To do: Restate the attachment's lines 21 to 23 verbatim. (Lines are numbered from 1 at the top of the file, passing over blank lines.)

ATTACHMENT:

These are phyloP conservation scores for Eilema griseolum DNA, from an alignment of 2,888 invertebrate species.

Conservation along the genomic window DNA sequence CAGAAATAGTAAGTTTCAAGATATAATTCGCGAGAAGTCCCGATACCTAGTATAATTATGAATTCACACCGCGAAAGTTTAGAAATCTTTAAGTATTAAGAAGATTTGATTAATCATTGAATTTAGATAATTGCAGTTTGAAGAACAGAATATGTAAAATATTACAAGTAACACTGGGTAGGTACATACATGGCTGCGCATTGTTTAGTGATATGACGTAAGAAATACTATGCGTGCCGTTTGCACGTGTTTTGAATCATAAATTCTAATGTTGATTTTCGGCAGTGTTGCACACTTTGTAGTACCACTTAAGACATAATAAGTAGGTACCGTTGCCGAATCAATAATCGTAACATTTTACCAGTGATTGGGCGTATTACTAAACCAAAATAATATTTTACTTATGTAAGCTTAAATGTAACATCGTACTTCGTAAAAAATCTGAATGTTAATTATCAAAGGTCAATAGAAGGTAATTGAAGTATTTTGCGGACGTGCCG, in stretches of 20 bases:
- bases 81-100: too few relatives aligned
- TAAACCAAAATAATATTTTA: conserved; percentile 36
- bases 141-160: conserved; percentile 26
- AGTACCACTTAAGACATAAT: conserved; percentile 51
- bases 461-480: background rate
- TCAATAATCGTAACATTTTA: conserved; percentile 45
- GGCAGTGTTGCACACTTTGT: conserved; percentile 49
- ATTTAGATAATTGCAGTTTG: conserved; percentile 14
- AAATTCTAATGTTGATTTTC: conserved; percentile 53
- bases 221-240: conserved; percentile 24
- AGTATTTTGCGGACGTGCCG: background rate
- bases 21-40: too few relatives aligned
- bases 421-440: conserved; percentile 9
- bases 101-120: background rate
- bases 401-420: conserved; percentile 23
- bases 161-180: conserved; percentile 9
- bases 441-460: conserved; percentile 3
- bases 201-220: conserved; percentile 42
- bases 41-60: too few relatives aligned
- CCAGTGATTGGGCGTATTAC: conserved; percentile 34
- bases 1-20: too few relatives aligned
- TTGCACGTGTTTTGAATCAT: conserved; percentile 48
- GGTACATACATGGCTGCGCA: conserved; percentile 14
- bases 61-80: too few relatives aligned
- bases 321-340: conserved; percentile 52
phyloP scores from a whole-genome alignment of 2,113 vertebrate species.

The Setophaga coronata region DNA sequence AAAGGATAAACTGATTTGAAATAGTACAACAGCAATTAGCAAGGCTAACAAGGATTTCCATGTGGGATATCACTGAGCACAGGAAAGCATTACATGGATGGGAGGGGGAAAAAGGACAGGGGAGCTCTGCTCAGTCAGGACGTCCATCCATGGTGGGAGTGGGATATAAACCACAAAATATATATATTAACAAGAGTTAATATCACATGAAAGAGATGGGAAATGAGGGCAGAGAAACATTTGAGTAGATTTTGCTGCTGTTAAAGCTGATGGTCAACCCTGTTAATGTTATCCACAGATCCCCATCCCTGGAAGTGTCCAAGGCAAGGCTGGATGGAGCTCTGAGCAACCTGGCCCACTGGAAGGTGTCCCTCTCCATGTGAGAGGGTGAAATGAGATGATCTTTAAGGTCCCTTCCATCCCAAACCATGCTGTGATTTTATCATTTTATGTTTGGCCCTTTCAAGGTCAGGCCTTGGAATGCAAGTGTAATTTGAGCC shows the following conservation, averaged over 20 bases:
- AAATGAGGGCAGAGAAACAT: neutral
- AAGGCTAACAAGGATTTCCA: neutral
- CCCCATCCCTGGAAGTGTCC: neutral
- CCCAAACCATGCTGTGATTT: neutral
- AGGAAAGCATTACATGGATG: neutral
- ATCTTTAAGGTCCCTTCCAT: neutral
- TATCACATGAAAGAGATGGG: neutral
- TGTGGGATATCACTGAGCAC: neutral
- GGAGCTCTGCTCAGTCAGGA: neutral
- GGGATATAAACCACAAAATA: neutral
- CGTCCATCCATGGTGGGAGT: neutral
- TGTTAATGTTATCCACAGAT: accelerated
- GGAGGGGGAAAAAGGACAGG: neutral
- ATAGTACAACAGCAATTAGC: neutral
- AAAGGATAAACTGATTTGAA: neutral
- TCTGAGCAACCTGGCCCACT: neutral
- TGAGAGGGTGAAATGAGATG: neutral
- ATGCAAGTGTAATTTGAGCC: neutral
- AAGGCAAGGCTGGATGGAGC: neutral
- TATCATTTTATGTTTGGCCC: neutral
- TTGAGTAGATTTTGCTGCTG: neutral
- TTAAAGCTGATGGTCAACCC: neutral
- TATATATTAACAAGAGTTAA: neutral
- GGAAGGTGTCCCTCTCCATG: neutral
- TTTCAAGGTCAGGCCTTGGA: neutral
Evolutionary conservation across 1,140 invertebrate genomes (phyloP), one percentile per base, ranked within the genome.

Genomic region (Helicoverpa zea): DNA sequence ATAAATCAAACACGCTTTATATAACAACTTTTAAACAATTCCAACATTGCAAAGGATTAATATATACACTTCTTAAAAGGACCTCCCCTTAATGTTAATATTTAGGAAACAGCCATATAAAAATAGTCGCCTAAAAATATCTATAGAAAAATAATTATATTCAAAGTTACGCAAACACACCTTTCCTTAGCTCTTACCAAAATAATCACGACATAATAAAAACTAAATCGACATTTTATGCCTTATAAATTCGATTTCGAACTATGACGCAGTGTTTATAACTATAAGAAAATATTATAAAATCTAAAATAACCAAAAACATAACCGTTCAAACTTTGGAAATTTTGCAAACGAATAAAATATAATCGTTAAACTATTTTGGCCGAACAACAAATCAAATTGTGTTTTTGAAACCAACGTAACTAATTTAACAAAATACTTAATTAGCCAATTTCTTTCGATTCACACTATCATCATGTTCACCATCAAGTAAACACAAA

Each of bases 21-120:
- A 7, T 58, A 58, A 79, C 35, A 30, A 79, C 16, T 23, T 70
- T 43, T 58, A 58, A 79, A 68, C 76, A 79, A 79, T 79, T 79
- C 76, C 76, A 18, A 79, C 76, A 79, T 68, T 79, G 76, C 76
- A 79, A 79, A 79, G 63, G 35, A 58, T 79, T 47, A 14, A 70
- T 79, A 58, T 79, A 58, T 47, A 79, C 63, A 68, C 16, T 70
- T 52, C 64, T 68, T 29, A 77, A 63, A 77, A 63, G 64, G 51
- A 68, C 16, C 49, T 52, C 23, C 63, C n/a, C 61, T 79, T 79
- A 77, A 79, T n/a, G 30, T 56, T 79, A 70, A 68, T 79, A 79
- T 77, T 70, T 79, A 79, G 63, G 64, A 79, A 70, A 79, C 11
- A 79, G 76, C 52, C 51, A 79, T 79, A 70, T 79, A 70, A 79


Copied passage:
- bases 41-60: too few relatives aligned
- CCAGTGATTGGGCGTATTAC: conserved; percentile 34
- bases 1-20: too few relatives aligned